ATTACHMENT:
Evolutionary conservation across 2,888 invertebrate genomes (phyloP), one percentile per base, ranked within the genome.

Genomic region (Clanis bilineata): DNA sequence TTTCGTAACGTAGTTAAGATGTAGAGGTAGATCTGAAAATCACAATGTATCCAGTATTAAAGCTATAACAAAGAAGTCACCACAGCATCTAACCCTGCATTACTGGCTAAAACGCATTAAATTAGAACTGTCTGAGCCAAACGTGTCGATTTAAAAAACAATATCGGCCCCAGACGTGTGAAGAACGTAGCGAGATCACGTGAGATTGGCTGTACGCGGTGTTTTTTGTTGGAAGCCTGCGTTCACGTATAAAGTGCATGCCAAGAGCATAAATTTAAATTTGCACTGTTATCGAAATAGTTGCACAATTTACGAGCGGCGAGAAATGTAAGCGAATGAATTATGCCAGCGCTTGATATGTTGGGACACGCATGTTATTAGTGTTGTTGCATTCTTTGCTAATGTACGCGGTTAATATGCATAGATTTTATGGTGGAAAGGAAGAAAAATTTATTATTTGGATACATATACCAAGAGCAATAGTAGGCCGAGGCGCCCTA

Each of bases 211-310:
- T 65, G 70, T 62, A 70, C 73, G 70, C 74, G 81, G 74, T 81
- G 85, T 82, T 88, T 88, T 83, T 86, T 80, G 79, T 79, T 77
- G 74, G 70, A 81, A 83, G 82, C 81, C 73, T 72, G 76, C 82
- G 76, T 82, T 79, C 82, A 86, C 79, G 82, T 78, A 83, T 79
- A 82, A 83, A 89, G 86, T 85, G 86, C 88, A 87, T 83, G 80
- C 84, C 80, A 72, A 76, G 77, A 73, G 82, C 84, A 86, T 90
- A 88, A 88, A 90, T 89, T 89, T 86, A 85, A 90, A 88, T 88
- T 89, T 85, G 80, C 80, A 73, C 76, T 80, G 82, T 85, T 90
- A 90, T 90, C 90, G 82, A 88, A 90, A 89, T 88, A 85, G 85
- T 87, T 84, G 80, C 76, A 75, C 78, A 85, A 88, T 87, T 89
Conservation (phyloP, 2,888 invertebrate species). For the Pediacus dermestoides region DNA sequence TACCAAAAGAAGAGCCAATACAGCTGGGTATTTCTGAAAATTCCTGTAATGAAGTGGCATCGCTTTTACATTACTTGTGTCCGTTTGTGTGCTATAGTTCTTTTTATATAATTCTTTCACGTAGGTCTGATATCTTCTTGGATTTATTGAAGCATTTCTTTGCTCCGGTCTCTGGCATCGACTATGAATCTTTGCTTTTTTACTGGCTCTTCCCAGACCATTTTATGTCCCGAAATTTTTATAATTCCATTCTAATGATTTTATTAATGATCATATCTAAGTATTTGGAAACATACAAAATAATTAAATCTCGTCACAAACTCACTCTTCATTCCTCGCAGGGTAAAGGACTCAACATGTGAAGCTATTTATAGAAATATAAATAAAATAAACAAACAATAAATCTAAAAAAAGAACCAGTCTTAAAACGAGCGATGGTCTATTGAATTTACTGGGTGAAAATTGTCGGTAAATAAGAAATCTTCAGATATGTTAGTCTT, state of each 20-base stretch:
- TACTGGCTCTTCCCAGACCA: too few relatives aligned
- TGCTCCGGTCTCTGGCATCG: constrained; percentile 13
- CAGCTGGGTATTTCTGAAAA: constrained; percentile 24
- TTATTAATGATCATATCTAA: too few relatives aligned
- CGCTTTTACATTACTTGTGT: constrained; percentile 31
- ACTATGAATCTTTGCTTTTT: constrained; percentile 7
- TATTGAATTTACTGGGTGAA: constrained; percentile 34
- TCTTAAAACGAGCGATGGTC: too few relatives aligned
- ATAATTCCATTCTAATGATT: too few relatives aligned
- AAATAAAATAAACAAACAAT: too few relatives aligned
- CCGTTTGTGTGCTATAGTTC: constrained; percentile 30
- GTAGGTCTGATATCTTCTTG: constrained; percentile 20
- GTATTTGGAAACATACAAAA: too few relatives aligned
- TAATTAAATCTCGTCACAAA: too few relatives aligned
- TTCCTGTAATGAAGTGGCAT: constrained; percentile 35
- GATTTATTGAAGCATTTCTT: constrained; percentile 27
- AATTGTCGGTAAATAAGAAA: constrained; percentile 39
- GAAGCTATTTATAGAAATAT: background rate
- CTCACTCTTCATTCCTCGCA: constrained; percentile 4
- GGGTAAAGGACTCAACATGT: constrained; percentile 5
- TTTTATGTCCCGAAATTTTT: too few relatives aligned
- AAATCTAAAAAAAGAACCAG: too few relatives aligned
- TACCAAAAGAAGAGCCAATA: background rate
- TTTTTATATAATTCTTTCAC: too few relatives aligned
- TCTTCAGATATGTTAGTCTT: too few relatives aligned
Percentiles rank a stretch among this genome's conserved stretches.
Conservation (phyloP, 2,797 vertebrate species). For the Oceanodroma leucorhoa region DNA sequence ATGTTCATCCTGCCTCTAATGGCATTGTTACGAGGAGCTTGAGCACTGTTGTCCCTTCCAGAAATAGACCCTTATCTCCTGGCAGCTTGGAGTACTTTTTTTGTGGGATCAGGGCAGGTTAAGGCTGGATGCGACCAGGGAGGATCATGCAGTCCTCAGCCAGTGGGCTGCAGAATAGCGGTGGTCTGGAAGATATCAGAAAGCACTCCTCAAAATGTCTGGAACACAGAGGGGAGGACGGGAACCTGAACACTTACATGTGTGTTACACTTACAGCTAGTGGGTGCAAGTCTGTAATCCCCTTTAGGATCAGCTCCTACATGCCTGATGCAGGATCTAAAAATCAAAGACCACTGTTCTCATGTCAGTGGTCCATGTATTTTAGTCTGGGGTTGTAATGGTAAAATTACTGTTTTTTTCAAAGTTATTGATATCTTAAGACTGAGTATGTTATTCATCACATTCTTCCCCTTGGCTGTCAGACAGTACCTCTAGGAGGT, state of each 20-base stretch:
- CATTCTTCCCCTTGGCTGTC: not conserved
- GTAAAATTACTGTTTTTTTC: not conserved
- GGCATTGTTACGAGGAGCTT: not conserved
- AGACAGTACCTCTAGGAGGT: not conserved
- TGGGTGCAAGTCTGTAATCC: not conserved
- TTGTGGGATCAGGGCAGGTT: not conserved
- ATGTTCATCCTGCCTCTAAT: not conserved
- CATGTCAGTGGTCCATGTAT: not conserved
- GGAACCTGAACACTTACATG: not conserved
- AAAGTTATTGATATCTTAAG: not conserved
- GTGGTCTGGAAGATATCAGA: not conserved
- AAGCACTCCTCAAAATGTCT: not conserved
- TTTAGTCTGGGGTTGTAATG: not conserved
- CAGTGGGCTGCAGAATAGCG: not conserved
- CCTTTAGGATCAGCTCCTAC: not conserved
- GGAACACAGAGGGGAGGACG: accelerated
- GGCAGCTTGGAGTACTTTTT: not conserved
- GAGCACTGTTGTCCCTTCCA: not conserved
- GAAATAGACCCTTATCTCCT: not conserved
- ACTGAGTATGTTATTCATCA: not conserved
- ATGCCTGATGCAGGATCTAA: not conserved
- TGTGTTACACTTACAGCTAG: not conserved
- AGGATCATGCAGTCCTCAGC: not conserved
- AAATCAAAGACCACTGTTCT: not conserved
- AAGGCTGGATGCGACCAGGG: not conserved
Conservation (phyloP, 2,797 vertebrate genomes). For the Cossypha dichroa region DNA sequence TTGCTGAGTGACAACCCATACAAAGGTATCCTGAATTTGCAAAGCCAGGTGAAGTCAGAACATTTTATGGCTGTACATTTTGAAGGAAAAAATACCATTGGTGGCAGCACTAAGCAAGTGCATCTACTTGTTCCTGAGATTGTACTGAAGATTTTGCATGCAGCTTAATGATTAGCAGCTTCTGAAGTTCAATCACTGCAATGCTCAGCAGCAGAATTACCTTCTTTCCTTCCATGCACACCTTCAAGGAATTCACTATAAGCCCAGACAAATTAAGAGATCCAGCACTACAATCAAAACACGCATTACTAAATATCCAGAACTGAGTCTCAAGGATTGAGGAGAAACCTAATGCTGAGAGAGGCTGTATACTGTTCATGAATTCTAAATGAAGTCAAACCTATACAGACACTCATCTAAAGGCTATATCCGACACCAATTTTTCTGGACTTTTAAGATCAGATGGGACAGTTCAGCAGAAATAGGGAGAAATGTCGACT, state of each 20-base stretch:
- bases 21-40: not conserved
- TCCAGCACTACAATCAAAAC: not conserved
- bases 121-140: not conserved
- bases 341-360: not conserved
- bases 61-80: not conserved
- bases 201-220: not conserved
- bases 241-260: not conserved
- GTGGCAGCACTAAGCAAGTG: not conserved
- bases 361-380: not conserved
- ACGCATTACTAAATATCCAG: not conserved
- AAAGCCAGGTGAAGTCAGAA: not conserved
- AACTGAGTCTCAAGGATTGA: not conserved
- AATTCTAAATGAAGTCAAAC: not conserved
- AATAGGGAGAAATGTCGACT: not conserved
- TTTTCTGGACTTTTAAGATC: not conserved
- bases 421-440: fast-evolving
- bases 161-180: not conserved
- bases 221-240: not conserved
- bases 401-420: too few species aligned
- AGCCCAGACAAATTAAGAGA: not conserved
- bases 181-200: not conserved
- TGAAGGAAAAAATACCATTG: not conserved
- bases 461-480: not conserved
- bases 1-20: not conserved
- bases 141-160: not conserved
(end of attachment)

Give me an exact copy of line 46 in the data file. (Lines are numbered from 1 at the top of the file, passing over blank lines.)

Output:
- TGGGTGCAAGTCTGTAATCC: not conserved